Does Lens Sharpness Matter in Wildlife Photography?


When it comes to discussing lenses, sharpness is a topic that receives significant attention, particularly in wildlife photography. The pursuit of sharp images is a common goal, with bird photography enthusiasts, for instance, emphasizing fine feather details. However, the question arises: How much does lens sharpness truly matter in wildlife photography?

Lens sharpness refers to a lens’s ability to capture and resolve detail on the subject. However, it is important to note that lens sharpness is not a single, fixed metric. A lens can exhibit varying levels of sharpness depending on factors such as aperture and the specific portion of the frame being considered. For example, let’s examine the sharpness measurement of the Nikon Z 50mm f/1.8 S lens using Imatest:

In laboratory tests, this lens has proven to be one of the sharpest lenses ever tested. However, even with such high sharpness, the results show that sharpness can differ based on the aperture used and the specific area of the frame being analyzed. Like most lenses, the Nikon 50mm f/1.8 S is sharpest in the center and typically reaches its optimal sharpness within a range of aperture values, often referred to as the lens’s “sweet spot” (in this case, around f/2.8 to f/5.6).

The sharpness and resolving power of a lens are influenced by its optical design. Generally, more modern and complex lens designs tend to offer improved sharpness and fewer aberrations. Expensive and exotic telephoto lenses, such as 300mm f/2.8 or 600mm f/4 lenses, are often considered among the sharpest options available today. However, there are also more affordable telephoto lenses on the market that may not exhibit the same level of optical performance. The question then arises: Does optical performance truly matter?Well…


A Sharp Lens Does Not Mean Sharp Photos!

When people talk about “sharp image,” they are actually saying that they have the details. The quality of detail is dependent on more than the sharpness that the lens.

So you shouldn’t be expecting to get the newest 600mm f/4 lens and immediately take stunning, sharp photographs of wildlife. There are a variety of other aspects to think about before you make a decision.

One of the most significant are Subject distance. When the subject’s distance is further away to the camera, details like bird feathers will be greater in relation to the frame which means you’ll get greater detail in feathers. Furthermore, being closer can reduce the effects of atmospherics on distortion.

Also, there’s the focal length that the lens has. If the subject is from you, the world’s most powerful 400mm lens isn’t comparable with an average 800mm lens in the amount of detail you’re trying to capture, as an 800mm lens magnifies your subject much more.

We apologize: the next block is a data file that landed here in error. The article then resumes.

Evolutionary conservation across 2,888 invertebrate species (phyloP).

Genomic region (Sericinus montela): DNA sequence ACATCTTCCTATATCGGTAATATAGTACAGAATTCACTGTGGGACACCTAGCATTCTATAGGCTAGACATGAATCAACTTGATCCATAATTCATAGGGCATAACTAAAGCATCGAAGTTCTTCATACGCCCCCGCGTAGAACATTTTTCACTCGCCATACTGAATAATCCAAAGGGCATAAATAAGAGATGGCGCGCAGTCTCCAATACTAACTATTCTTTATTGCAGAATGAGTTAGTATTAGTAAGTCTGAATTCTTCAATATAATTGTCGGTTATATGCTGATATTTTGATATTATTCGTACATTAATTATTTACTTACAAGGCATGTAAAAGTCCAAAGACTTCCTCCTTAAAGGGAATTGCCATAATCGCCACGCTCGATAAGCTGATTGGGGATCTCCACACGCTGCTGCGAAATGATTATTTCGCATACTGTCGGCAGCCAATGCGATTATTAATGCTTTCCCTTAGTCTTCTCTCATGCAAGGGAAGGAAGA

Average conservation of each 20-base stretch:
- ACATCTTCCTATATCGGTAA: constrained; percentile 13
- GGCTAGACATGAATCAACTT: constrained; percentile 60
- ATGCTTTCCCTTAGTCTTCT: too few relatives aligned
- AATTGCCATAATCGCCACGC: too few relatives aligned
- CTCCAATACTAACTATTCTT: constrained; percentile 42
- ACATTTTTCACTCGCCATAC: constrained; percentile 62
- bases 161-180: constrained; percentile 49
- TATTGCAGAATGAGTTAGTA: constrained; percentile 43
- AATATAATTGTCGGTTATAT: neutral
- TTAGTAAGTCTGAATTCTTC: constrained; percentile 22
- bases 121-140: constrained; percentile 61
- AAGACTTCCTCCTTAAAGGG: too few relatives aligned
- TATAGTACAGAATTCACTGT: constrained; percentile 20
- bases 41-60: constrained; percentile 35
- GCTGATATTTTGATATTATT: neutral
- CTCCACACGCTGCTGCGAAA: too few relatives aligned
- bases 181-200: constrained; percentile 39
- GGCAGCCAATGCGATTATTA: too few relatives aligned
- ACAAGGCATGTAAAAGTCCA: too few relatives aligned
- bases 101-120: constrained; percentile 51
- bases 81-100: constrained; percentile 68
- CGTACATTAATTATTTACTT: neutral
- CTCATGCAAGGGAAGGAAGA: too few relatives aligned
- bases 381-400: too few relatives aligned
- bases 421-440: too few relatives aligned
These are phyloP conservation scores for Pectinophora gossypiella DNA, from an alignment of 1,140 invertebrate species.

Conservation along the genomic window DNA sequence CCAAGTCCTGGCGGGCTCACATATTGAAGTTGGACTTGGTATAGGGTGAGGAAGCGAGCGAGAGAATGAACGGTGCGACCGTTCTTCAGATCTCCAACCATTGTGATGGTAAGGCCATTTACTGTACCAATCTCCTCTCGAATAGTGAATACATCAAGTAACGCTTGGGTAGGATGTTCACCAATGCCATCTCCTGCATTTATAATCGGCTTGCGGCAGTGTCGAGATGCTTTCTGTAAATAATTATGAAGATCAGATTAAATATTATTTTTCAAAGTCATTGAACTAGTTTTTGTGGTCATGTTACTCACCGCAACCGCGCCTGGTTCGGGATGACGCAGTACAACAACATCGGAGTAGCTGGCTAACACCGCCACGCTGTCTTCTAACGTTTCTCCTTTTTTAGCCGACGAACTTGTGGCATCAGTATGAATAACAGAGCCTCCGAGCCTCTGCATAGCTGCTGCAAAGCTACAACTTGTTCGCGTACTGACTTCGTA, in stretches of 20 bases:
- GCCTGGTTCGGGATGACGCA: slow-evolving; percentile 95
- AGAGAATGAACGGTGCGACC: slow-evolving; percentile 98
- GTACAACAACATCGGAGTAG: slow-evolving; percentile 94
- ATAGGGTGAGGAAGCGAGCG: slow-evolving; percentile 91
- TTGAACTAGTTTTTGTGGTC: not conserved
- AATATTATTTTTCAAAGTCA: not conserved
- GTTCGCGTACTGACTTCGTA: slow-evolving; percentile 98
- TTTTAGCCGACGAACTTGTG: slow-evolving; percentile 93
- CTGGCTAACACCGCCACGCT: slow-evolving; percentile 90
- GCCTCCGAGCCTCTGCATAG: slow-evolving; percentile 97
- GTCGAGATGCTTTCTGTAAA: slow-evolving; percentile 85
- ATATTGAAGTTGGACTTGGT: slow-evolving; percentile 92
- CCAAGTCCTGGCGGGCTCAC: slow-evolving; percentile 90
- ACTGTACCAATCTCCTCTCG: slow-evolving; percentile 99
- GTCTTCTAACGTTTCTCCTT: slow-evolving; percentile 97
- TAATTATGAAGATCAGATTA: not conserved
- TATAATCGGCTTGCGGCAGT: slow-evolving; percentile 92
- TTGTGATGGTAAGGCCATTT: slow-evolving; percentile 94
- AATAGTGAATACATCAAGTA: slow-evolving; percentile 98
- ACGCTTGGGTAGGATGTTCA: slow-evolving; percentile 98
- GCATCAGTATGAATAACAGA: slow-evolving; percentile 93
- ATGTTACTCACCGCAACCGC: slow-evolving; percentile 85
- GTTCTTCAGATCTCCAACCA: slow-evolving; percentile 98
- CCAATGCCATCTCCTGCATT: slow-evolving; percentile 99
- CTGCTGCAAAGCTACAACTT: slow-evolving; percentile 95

Here, I was at the near ideal distance to capture Gambel’s Quail. It nearly filled the frame as I was laying on the ground! (Nikon D500 + 500mm f/5.6 PF)

This is one reason it’s dangerous to evaluate lens sharpness solely by looking at sample photos, especially in the absence of raw Raw files. For instance, a near bird shot with a less expensive 70-300mm zoom appears sharper than a bird in the distance, photographed using the highest-end 300mm f/2.8.

There are other elements as well, such as:

  1. Speed of shutter and subject movement If you choose too slow shutter speed and you’ll see motion blur, which is a major cause of loss of sharpness!
  2. Focusing off: Front-focus or back-focus could make a lens that costs $10,000 look more sloppy than a point-and-shoot lens.
  3. Sharpening after processing: This will not magically erase detail However, it could enhance the clarity of existing details.
  4. Image noise: Taking pictures in low light or high ISOs can lead to loss of detail. A proper noise reduction technique can be helpful however, overdoing it could cause the problem to get more severe.

Also the final quality of detail in your photograph is dependent on much more than the actual resolving capability that your camera has.

Nikon D500 + 500PF @ 500mm, ISO 450, 1/2500, f/5.6

A Below-Average Lens Does Not Mean Blurry Photos!

It’s true that sharp lenses will be able to capture more details (at the very least, if you’ve done everything else correctly). This is helpful when cropping your images or printing them a bit larger.

However, if you’re covering the frames with your subjects, and have ample sunlight, you’ll get comparable levels of detail using an affordable telephoto as opposed to a high-end exotic lens, provided that your print’s size is within a reasonable range. Let me put it this way If you’re experiencing blurry images with all modern lenses, it’s likely that the lens’s resolving ability is at fault.